Hi, I’m Hannah. I came to Oaxaca, Mexico five years ago to work with indigenous women through a microfinance and sustainable tourism non-profit called Fundación En Vía. My passion for artisan goods, slow living, women’s empowerment, Oaxaca’s incredible biodiversity, food culture, and (let’s face it!), mezcal, has brought me back again and again.
Over the last four years, I’ve gotten to dive deep into Zapotec textiles and e-commerce through my role as Creative + Marketing Director with the fair trade brand, MZ. Through this experience — and the time I spent living in Oaxaca and connecting with the local indigenous community — my interest in artisan goods became my passion. Not only for their incredible beauty, but for their ability to improve the financial standing of the maker and connect a consumer to a culture they may otherwise never know. Witnessing firsthand the way commerce can be a positive force for change has forever changed the way I shop, and through the creation of Miha I hope to inspire others to do the same.
This winter I lived in Oaxaca City and spent the weekends exploring the different regions of Oaxaca State and inevitably the artisanal craft they have honed in that area over centuries. From weaving with wool, cotton or palm, throwing pottery, harvesting copal for incense, or hand-dipping beeswax candles ... the variety and beauty of the artisan traditions of this region are breathtaking.
Photo by Soraya Matos
I began creating a collection of goods purchased directly from these artisans. For most products, I had the honor of visiting the maker in their home or workshop and learning about the handmade process. I always pay the price they ask for, trusting in their ability to know how much their work and materials are worth; I don’t haggle or cut deals. It's my hope that through sharing their work with others, I'll be able to continue purchasing from them, offering more sustainable income over the long term.
As often as possible, I'll share the people and the process behind each product, ultimately connecting the end consumer with the maker and their materials. It seems clear to me that the disconnect between the average American and the producer of the goods they purchase has led to widespread environmental and human rights abuses. I believe that being informed about who grew your food or made your clothes will inevitably lead to a more conscious consumer culture, in which more individuals will understand the opportunity for activism that shopping creates.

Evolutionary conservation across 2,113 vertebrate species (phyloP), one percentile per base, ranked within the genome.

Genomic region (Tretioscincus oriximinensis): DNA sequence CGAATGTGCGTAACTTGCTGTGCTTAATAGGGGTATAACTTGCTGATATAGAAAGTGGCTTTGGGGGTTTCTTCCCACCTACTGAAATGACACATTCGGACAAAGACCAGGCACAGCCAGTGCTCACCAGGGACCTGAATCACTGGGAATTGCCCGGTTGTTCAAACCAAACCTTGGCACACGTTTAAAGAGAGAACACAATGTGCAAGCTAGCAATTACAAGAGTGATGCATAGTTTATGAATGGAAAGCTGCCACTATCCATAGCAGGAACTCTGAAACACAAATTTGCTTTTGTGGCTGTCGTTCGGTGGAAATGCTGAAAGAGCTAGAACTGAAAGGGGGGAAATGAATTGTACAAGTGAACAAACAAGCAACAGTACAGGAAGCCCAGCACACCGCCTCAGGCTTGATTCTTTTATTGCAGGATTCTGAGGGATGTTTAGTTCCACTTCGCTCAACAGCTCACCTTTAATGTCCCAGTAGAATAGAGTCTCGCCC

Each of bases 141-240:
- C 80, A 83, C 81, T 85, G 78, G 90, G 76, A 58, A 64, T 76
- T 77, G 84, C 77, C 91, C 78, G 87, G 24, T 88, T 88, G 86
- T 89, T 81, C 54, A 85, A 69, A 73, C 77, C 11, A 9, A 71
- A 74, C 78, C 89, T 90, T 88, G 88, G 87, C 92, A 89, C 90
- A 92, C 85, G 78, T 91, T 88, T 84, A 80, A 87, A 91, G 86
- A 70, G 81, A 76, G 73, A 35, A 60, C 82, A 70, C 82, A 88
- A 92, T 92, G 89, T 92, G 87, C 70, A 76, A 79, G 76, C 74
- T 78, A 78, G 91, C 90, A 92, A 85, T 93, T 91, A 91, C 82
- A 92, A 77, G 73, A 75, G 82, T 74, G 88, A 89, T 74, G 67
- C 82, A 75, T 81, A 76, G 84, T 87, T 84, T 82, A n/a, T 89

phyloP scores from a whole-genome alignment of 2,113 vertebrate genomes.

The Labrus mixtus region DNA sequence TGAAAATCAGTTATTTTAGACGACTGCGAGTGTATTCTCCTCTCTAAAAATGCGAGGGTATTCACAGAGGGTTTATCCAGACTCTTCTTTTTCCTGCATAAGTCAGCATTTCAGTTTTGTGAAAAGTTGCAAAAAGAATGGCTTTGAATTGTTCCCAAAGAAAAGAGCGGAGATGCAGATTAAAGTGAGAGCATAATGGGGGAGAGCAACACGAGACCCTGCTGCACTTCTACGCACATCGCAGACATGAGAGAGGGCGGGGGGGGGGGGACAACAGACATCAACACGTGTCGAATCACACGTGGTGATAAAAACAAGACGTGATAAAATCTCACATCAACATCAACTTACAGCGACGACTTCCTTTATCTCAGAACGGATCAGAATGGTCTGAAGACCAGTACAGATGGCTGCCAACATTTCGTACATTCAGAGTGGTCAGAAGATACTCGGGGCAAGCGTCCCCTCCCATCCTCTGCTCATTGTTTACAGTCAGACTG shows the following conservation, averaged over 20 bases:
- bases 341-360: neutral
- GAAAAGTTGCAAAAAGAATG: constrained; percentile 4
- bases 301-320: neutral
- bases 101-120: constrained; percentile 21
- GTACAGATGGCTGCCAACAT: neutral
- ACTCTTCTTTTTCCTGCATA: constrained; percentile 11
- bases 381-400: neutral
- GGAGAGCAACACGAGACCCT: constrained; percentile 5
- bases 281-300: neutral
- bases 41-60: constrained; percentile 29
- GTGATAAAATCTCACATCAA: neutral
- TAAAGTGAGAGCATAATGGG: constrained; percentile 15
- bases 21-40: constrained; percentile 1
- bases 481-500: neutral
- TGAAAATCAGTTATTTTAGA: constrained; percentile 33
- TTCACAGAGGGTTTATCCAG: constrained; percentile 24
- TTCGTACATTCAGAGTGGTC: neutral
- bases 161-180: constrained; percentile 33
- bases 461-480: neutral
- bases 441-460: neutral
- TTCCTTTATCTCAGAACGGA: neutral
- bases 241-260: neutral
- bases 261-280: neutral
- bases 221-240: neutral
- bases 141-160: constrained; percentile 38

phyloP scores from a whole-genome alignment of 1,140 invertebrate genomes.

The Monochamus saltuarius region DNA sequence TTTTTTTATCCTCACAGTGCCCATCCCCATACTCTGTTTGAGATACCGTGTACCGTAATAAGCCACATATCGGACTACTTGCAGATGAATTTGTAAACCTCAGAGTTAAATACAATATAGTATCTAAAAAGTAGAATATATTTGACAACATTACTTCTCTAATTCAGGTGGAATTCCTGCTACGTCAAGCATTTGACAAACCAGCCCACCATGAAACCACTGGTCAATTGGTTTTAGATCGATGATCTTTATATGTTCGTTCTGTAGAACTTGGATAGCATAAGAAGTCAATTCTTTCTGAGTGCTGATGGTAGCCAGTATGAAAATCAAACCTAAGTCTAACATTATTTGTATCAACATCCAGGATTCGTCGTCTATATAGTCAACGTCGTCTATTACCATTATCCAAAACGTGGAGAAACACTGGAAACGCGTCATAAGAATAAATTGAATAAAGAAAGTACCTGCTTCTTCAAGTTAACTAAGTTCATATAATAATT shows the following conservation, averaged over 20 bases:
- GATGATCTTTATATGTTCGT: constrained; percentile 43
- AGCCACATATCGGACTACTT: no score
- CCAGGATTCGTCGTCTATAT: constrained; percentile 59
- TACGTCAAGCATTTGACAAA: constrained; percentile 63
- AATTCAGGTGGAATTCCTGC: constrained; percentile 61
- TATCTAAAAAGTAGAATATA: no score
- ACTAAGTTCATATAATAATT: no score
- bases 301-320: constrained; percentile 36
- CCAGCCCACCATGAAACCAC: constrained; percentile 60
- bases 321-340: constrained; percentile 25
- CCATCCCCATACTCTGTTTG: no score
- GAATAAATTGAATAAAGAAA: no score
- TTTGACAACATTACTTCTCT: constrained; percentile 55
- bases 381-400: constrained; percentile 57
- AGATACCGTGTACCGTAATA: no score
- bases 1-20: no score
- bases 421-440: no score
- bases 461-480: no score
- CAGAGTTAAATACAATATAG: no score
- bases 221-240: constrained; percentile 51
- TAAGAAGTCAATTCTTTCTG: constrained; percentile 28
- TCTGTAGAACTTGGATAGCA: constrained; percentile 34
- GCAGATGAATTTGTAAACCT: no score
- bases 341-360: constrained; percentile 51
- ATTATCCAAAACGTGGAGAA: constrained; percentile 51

In addition to working directly with artisans, I enjoy collaborating with Mexican and international designers who work with local artisans to develop a product lines that offer a fresh take on artisanal craft. Infusing traditional techniques with an outside eye results in unique modern designs that also honor their heritage. All the designers or brands that Miha partners with have transparent production practices and healthy relationships with the artisans they work with.
Having curated a collection of beautiful, functional goods centered around an aesthetic featuring natural fibers and desert pastels - and a value system based on ethical production practices - I named the project Miha.
The word Miha comes from the Spanish "mija." Mi + hija literally means my daughter but is commonly used as a term of endearment. The unique spelling is meant to personalize a common term, while retaining the sweet sound of calling out to a loved one.
The Miha logo was created by London-based graphic designer Lauren Coutts. The brand graphic of the agave and moon was brought to life by Vancouver, Canada-based fashion designer and illustrator Daynah Afton Notting. The agave symbolizes Oaxaca, and the moon hovering lovingly around it is in homage to the feminine nature of the brand. Miha works primarily with female designers and artisans and seeks to be inclusive to all genders, ethnicities, ages and nationalities.
Having returned to my beloved home in Portland, Oregon, Miha is a platform built with the intention of sharing all the things I love about Oaxaca with folks in the US and beyond! From handmade goods to the stories behind them, I aim to amplify Oaxacan culture and make its beauty more accessible to all.